Preserving abandoned games, even for museums, is illegal because ‘hacks’

CVG Archive UofM

Are you considering restoring that vintage game to full functionality? Well, perhaps you shouldn’t. The Entertainment Software Association says that restoring the functionality of older video games that are no longer supported by their publisher is “hacking” and all hacking is “associated with piracy.” This statement even stands if the game is headed to museums and archives.

The Electronic Frontier Foundation (EFF), along with Kendra Albert, a law student, has taken to asking the Copyright Office to give some legal protection to game enthusiasts, museums, and academics that preserve older video games and keep them playable, by asking for an exemption to the Digital Millennium Copyright Act’s anti-circumvention provisions (Section 1201) for those who modify games to keep them working after the servers they need to run said game are shut down. Section 1201 creates legal difficulties for player communities (museums, archives, researchers alike), which is why EFF and Albert have asked the Copyright Office to hand out exemptions.

Section 1201 is often used by the entertainment industries to control markets and lock out competition, not as a copyright infringement preventative. So it’s not entirely too surprising that the ESA, who is the trade association for the largest game producers, the MPAA and RIAA (Motion Picture Association of America and Recording Industry Association of America, respectively) have written to the Copyright Office to oppose this exemption.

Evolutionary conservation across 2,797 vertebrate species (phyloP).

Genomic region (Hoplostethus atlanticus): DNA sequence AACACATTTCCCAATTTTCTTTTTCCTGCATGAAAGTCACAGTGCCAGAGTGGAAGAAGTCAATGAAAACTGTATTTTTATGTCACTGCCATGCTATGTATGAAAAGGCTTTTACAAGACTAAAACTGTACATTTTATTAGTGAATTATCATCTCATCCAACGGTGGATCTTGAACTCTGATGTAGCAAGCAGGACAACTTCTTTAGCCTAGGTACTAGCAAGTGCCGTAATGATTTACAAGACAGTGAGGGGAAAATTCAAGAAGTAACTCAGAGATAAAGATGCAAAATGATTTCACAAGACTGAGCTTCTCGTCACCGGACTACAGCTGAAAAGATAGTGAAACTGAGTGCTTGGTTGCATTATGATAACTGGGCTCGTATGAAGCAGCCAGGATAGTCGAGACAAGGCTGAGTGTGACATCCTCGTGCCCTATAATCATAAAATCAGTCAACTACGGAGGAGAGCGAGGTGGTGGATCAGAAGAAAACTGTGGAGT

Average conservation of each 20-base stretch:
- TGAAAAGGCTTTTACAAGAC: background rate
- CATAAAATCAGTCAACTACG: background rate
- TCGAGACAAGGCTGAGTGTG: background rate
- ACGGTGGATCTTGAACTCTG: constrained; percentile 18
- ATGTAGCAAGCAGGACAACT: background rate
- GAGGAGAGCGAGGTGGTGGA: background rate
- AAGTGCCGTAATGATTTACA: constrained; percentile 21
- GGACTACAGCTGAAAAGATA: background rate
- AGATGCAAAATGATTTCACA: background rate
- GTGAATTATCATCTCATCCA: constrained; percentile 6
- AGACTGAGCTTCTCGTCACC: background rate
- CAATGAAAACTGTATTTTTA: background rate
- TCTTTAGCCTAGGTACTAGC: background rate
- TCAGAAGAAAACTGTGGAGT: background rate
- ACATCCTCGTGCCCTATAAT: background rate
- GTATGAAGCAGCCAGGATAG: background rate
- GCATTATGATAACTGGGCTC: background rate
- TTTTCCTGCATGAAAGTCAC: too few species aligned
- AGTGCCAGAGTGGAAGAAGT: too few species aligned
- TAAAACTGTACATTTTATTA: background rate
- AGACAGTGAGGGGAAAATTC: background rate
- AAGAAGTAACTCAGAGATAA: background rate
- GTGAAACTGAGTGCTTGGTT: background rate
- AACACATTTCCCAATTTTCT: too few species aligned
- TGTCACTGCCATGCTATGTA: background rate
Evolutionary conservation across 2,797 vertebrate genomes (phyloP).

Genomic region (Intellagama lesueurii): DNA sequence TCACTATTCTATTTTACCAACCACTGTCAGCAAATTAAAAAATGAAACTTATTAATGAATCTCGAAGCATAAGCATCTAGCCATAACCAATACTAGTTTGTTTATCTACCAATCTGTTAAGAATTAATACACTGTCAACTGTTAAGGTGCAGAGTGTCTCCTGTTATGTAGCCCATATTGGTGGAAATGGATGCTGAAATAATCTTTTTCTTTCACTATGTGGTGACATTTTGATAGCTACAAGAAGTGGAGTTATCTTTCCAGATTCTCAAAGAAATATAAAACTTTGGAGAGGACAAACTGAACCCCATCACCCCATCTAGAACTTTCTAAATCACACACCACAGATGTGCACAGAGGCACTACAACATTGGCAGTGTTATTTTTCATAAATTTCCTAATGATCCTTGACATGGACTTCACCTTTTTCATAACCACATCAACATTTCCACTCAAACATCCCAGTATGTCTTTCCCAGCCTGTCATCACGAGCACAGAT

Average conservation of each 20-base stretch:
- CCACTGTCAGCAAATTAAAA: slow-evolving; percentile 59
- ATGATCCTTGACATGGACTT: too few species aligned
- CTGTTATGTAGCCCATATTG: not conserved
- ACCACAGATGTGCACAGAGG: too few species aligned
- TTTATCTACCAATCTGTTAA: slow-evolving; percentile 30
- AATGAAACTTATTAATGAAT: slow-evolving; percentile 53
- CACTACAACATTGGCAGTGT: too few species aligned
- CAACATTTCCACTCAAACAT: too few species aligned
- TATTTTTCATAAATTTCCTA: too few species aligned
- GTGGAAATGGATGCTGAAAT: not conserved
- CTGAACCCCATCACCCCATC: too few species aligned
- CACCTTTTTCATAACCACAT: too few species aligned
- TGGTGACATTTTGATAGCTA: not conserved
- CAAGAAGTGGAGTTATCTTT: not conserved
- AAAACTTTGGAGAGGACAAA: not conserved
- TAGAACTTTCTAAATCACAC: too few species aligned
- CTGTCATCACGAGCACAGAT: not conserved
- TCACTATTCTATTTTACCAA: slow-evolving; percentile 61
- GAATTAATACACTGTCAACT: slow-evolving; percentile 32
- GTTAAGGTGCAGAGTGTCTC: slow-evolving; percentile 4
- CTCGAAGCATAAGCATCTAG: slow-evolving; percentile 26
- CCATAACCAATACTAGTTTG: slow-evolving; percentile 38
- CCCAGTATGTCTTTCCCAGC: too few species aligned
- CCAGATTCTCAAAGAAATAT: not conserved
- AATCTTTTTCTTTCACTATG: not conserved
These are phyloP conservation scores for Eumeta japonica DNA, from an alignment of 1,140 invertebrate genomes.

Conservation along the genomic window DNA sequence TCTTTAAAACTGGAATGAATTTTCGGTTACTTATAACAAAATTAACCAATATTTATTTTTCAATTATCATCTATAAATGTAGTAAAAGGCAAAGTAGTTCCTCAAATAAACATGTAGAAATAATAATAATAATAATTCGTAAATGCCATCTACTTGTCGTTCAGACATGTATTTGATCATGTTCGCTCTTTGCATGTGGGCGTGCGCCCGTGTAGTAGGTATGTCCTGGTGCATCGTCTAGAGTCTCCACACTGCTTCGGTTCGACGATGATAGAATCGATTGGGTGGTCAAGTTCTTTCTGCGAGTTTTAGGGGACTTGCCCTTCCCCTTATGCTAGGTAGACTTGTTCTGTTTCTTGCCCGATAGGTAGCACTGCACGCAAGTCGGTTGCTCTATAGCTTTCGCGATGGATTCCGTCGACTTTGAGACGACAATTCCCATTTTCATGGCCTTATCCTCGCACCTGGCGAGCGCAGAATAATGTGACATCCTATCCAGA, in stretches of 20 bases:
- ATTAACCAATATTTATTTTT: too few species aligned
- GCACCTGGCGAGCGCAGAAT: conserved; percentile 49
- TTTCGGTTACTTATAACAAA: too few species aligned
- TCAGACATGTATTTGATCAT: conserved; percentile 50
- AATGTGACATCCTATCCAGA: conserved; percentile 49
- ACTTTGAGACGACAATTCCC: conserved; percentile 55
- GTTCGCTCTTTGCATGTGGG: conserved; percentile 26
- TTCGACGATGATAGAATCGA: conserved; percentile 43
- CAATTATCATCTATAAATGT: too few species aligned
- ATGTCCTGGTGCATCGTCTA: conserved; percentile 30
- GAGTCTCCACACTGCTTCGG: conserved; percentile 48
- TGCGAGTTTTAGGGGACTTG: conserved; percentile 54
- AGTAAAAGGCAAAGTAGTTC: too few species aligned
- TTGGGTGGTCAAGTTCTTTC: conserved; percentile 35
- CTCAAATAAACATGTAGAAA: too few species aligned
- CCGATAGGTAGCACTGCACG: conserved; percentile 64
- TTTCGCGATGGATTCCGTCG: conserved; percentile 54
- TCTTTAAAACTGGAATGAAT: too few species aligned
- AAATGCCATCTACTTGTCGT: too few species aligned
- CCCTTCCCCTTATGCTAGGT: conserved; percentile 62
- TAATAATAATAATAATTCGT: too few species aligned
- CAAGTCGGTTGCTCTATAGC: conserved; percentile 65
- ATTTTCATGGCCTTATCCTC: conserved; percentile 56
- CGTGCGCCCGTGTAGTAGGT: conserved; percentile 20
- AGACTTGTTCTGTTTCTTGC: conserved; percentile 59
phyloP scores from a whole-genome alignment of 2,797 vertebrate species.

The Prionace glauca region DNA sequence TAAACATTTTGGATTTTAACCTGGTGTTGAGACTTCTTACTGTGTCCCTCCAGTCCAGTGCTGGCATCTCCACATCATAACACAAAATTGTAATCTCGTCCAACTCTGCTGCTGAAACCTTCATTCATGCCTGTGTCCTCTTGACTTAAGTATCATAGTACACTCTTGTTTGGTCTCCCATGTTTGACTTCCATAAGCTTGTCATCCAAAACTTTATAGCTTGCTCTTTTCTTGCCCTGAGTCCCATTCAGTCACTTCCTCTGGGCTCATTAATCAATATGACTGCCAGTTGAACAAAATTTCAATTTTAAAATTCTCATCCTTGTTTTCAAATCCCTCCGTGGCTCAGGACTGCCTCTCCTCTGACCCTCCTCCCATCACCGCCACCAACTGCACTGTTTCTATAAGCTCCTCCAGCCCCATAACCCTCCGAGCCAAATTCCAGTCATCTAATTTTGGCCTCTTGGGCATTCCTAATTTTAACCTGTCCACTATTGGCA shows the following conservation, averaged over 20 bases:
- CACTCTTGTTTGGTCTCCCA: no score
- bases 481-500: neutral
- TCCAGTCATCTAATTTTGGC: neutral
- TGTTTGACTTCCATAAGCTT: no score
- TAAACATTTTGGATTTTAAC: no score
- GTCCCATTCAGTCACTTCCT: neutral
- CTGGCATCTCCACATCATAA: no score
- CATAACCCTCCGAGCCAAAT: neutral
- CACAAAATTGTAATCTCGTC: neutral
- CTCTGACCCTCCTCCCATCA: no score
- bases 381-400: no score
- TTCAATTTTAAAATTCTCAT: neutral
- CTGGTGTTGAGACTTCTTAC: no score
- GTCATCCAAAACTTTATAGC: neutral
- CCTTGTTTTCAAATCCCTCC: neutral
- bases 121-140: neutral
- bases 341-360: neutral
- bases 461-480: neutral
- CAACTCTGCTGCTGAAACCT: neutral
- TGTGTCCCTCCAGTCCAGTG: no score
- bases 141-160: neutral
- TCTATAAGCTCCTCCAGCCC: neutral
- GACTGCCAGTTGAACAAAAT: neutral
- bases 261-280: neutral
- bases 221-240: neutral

These companies state modifying games to connect to a new server (or mods that avoid the server contact all together) after publisher support ends will destroy the video game industry. Even if these modifications allow people to continue to play the games they paid for, it would “undermine the fundamental copyright principles on which our copyright laws are based.”

ESA also says that exceptions to section 1201’s blanket ban will send a message that “hacking—an activity closely associated with piracy in the minds of the marketplace—is lawful.” ESA, along with MPAA and RIAA, seem to be opposing anyone who bypasses game DRM for any reason, limited or important.

Games that are abandoned by their publishers are one area where Section 1201 is seriously interfering with important, lawful activities – playing games that one already owns. It also creates a serious problem for archives like the Internet Archive, museums like the Museum of Art and Digital Entrainment in Oakland, California, and for researchers who study video games as a medium of historical and cultural nature.

Due to server shutdowns and the legal uncertainty as provided by Section 1201, objects of study and preservation may be reduced to the digital equivalent dry rot, crumbling papyrus in as little time as a year. The exemption from the Copyright Office is needed.

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